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Ruelas, who receives food stamps, also does not currently have health insurance — and, like many people across the country, has had trouble signing up online for the Affordable Care Act, also known as Obamacare. The navigators helped her with her Obamacare application while she waited for information from the doctor.
Jose Rubio, a forty-year-old Berkeley resident who last month brought his five-month-old daughter to Children's primary care clinic, where he was first introduced to FIND, said that it can be challenging to even ask for help. "It's hard to be assertive," he said. "You don't have the confidence to speak up or sometimes you're embarrassed." But the clinic, he added, is a good place to talk through personal problems — confidentially.
Those problems can be multi-faceted and, at times, seemingly unsolvable. In another room in primary care on the same day, 33-year-old Niama Bagaga, who lives near Lake Merritt, explained that her landlord is trying to evict her family — from a home that has a serious mold problem that has greatly contributed to her two children's asthma for years. "We cannot stay outside and I'm worried about the shelters," the mother of an eight-year-old boy and three-year-old girl said, noting that she is currently fighting her landlord in court. "Both of my kids are sick."
It is cases like these that can be especially difficult for physicians who may not have the time or information to help. "I see doctors and social workers get burnt out," said Joey Crottogini, a medical case manager at Children's Hospital. "It gets emotional." He cited the "vicarious trauma" that some medical practioners suffer when they provide care for families with immense challenges. "I can't tell you how many times doctors and residents will call me up ... not knowing what to do, saying, 'Someone just told me they're homeless.' They're doctors and they are there to address medical issues and health issues."
At Highland, there is one social worker on call 24 hours a day, 7 days a week, who may see 12 to 15 patients on a single shift, and is typically working with those suffering from intense trauma, explained Gloria Jenkins, director of social services and the program manager of Highland Health Advocates. "Our goal is really to relieve those social workers." Often, she said, patients "are hurting emotionally and physically, usually both, and I think that it is very difficult for an emergency room to address."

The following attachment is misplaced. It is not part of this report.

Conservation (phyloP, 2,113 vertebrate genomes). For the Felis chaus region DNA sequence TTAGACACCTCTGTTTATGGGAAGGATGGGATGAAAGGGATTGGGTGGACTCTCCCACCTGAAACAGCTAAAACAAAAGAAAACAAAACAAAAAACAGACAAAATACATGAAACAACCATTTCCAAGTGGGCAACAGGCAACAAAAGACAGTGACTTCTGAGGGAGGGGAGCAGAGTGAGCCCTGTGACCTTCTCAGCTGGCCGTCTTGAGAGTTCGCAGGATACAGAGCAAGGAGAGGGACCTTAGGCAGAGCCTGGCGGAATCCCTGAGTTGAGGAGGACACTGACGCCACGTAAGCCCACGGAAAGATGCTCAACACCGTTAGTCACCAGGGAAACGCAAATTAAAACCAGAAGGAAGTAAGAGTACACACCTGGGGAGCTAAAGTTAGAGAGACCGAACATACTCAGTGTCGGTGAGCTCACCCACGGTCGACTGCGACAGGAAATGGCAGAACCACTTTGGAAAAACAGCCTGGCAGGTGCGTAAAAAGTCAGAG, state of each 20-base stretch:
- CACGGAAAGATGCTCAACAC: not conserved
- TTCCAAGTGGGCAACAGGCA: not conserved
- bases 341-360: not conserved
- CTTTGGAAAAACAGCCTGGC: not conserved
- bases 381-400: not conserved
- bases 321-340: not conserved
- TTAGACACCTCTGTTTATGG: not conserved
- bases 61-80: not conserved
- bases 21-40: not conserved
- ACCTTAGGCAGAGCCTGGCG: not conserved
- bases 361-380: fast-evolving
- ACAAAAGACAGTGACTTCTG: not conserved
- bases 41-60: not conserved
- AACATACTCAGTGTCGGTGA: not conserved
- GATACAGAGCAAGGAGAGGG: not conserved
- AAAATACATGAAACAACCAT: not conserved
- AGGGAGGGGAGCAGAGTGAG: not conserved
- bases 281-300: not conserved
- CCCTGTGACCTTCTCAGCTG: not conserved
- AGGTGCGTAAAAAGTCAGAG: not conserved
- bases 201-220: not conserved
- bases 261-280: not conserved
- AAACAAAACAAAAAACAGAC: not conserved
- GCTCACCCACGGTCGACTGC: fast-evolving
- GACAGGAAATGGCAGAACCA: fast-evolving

Dennis Hsieh, an emergency room doctor overseeing the help desk at Highland, also pointed out that social determinants of health are not emphasized in medical school. "Doctors are often afraid or don't ask about these important issues, because even if they do come up, it's like, 'Oh, there's nothing we can do for them,'" he said. "We feel badly about that."
In its training curriculum, the consortium cites one national survey showing that four out of five physicians say unmet social needs directly lead to poorer health — and most are not confident in their capacity to address these needs. For some patients, trained college students can help fill in the gap. Combined, the new Bay Area help desks now have nearly 120 trained volunteers beginning to work with patients.
The help desks are housed in institutions in which most patients need social services. Children's Hospital is a federally qualified health center that works with mostly low-income patients. About 90 percent of its primary care patients are "government sponsored," primarily on Medi-Cal, the state welfare program, and in 2012, nearly 70 percent of emergency department cases were government sponsored. At Alameda Health Systems, about 45 percent of patients are on Medi-Cal; 25 percent are on HealthPAC, the county program for the uninsured; and about 14 percent are on Medicare.
Several local studies also illustrate clear links between poverty and health. A 2010 Alameda County report examining the public health impacts of the foreclosure crisis, for example, showed that about four in ten residents experiencing foreclosure had limited spending on food and household utilities — with more than three in ten foregoing medical care. The significant disparities in asthma hospitalization rates in the county are also well documented.
"Health-care costs are rising, and we are increasingly recognizing that addressing only the downstream medical needs is not a successful model and not an economically viable model," said Laura Gottlieb, who is spearheading the consortium and is a family doctor with the Center for Health and Community and the Department of Family and Community Medicine at UCSF. "My thirty-year view is that health care settings will be an important ... member of the teams that are helping to address social and behavioral risks for safety-net populations."
From a systems perspective, investments in these services could translate to savings, Hsieh said. He noted that efforts like the help desk are becoming more relevant "as the focus turns to, 'how do we save money in health care?' as opposed to 'how do we get people coverage?'" As Obamacare moves forward, it is expected that more of these needier patients will be seeking care from the participating hospitals.
"People are actually going to have access to health care," Long said. "With the influx of new patients, it can't just be business as usual."
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